And Venus and Jupiter light the darkening sky.

These are the times I like best.

My world is quiet, save for the sounds of a thousand years, the sounds of eternity.

In the present,

The air is cool enough, though heavy with the eternal humidity of the South.

My South, and it is pleasant to me.

Even the mosquitoes cannot shake my reverie.

With the Henry-Dog.

In the gloaming.

The quiet time, before the fall of night.

Wednesday, May 27, 2020

Cane Grindin'

“Our human capital stock is ready to get back to work.”

Kevin Hassett, economist, Senior Advisor to the Trump administration
Wow. That's cold.
Puts me in mind of a cane-grindin'. For those who don't know, this is how juice was extracted from sugar cane: Freshly cut and stripped stalks of cane were crushed in a roller mill, and the mill was powered by a mule tethered to a pole, as you see in the picture. The mule would walk in a circle, round and round.
Sometimes they'd tie a stick to the mule's bridle; the stick would have a carrot dangling from it, just out of the mule's reach. The theory was that the mule would keep chasin' that carrot and keep walkin' in that circle, round and round.
The mule would walk in that circle, round and round, until the farmer stopped him. Or until he just dropped dead.
(Cane juice is extracted differently these days. The process is automated, and even those who like doing it the "old-fashioned" way use a tractor or similar vehicle. Nowadays, if you attend an old-timey event and see an actual mule powering the mill, the demonstration is brief -- for what I hope are obvious reasons.)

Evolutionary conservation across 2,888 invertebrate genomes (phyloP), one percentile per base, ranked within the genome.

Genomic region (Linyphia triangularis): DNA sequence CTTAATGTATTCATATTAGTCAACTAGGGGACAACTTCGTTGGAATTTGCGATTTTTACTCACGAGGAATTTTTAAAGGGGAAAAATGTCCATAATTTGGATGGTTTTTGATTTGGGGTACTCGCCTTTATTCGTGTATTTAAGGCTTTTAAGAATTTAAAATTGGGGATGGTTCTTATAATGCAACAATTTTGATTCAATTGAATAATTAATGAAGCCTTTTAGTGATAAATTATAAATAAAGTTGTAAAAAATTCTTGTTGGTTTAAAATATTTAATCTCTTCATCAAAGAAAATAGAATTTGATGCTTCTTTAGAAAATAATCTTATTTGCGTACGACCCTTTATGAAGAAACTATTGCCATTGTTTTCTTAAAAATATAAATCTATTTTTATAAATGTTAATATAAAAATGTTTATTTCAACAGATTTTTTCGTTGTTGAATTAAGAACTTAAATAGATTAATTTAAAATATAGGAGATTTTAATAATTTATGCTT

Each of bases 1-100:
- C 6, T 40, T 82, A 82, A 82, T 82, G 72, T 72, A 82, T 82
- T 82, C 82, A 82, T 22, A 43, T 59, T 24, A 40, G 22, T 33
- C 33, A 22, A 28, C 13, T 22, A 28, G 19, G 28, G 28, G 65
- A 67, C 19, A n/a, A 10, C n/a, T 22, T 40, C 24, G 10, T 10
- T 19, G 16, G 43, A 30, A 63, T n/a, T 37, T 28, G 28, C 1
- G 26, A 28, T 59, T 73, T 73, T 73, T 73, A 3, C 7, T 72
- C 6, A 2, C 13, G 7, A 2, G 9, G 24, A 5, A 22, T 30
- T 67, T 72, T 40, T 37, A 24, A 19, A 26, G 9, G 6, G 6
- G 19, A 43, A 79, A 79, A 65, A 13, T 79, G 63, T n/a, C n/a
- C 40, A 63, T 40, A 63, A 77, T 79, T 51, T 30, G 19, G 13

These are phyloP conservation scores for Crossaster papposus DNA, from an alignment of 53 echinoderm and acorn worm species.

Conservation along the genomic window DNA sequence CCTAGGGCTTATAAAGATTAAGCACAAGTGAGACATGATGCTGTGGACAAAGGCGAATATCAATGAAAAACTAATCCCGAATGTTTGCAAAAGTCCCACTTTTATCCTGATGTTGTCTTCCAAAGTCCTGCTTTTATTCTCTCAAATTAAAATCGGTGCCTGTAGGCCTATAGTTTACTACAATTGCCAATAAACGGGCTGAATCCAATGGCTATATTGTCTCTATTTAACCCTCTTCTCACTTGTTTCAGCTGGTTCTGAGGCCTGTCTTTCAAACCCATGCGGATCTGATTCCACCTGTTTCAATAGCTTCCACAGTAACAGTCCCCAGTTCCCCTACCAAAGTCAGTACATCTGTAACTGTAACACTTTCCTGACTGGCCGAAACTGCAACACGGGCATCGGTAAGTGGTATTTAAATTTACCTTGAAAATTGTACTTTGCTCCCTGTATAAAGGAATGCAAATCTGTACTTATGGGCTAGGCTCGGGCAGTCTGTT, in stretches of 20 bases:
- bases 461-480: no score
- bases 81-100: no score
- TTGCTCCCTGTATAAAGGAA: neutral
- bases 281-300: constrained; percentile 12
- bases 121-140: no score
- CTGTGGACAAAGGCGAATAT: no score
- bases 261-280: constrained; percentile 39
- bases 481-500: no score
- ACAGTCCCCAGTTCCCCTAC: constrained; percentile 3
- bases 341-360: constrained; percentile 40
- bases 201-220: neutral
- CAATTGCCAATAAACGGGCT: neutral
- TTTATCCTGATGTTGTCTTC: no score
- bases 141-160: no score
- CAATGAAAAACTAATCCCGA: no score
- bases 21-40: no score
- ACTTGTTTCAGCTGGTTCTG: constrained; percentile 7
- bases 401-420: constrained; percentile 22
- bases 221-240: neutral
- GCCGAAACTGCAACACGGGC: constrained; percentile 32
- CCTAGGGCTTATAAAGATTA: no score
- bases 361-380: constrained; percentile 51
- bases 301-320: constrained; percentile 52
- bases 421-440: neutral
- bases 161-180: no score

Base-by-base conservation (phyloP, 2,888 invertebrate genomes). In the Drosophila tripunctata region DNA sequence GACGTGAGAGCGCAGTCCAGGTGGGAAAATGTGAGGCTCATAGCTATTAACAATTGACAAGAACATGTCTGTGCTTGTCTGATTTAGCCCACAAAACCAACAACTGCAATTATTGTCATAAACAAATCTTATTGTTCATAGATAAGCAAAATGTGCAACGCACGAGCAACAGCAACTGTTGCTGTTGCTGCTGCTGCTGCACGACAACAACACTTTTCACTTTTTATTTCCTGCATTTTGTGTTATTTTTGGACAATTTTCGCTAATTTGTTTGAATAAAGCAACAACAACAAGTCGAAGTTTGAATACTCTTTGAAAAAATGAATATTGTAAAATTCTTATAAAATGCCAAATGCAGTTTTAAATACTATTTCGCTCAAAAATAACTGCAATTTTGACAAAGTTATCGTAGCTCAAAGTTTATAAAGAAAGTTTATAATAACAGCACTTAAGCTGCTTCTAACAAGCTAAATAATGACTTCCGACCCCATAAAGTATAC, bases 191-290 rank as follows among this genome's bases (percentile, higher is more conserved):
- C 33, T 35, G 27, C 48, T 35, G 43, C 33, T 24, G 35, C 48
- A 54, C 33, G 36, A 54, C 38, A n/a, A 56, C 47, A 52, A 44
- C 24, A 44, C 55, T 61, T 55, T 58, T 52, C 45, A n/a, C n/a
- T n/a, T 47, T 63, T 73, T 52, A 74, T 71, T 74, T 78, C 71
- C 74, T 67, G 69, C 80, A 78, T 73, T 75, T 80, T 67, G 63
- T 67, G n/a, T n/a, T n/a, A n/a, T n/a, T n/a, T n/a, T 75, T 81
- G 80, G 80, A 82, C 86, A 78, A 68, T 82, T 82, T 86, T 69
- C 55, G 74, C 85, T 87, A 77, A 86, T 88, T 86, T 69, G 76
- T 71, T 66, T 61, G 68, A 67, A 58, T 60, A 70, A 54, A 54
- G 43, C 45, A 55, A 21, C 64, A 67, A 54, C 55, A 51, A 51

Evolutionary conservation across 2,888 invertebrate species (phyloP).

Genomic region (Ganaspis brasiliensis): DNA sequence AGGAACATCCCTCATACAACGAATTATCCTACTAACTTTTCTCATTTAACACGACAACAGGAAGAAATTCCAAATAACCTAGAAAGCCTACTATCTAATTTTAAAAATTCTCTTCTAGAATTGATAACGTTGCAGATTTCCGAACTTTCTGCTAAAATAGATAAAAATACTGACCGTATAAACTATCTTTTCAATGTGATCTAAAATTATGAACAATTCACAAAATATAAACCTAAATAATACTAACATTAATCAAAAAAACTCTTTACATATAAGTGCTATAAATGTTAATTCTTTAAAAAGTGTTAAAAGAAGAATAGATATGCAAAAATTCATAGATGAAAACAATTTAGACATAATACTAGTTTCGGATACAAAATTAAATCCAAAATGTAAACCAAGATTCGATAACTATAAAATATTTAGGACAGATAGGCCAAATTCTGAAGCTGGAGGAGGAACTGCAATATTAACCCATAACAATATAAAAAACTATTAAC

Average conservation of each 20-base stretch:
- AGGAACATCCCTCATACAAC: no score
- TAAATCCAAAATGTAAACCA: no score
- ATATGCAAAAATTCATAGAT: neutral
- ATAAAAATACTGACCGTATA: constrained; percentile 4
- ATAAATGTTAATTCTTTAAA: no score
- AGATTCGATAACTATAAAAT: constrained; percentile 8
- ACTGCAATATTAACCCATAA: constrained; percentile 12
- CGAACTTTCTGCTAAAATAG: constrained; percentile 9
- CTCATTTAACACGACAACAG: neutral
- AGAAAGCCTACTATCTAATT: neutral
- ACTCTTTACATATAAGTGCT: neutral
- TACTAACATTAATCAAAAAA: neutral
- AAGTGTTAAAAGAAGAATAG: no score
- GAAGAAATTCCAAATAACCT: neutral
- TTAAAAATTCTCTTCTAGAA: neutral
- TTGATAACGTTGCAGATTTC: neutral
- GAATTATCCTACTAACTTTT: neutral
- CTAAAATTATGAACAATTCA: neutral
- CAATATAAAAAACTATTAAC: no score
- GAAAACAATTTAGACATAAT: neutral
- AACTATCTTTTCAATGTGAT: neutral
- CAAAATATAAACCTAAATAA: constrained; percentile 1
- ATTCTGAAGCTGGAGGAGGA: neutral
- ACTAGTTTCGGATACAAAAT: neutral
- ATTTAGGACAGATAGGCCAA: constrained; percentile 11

Kevin Hassett, and plenty of others of his ilk, see the working person like that old farmer saw his mule: as stock. You, like that old mule, are supposed to chase that carrot -- your “carrot” is a vacation, or an end of year bonus, or retirement ... but Kevin Hassett is not going to care much if you just drop dead chasing that “carrot.”
I’d like to think we’re better than that. I was raised to believe that we were worth more than that.
Round and Round.

Thursday, April 23, 2020

Dog on Fire (Apologies to Alicia Keys)

It's still cool enough for a nice fire.

Although ... we had a bit of excitement a while ago! An ember jumped out and landed on Henry's coat. He didn't see/feel it, but Sally did. She started yelling. Then she jumped up to brush the ember from his coat. By now you could smell the hair burning, but Henry wasn't feeling it. Sally was yelling and waving her hand and scaring him, so he kinda snapped at her and I called him and he came over to me at which time the ember fell off his coat and onto the hearth rug. Lots of commotion!